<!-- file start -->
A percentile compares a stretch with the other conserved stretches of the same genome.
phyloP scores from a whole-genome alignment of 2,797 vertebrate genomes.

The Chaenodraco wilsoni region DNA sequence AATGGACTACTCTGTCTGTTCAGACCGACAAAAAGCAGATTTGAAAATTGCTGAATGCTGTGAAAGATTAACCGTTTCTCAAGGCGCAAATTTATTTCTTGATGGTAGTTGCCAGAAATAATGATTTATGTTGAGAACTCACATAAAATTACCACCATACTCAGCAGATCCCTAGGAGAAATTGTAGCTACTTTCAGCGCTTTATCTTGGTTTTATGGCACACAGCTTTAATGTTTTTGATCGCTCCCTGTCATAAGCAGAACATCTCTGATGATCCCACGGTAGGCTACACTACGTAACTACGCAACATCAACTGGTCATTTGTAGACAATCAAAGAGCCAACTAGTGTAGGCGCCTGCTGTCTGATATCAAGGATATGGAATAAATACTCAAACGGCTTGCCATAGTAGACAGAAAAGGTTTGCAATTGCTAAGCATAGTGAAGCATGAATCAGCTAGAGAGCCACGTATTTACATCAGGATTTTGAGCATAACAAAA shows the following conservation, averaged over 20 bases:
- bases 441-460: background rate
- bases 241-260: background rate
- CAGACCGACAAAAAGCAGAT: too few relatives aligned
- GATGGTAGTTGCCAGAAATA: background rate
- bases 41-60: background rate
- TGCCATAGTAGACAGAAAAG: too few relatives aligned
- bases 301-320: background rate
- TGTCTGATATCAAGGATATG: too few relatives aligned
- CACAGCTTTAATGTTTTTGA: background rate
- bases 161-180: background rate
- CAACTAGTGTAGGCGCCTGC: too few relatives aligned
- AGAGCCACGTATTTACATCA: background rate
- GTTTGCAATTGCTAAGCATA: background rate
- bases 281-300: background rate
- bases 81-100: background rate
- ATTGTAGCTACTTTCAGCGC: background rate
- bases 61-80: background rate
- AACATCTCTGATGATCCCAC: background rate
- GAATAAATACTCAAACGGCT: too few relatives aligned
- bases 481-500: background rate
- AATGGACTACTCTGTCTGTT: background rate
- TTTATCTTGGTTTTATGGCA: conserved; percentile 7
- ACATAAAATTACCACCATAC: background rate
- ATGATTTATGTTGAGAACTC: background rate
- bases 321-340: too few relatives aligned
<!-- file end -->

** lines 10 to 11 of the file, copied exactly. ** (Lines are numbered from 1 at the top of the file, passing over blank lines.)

- bases 301-320: background rate
- TGTCTGATATCAAGGATATG: too few relatives aligned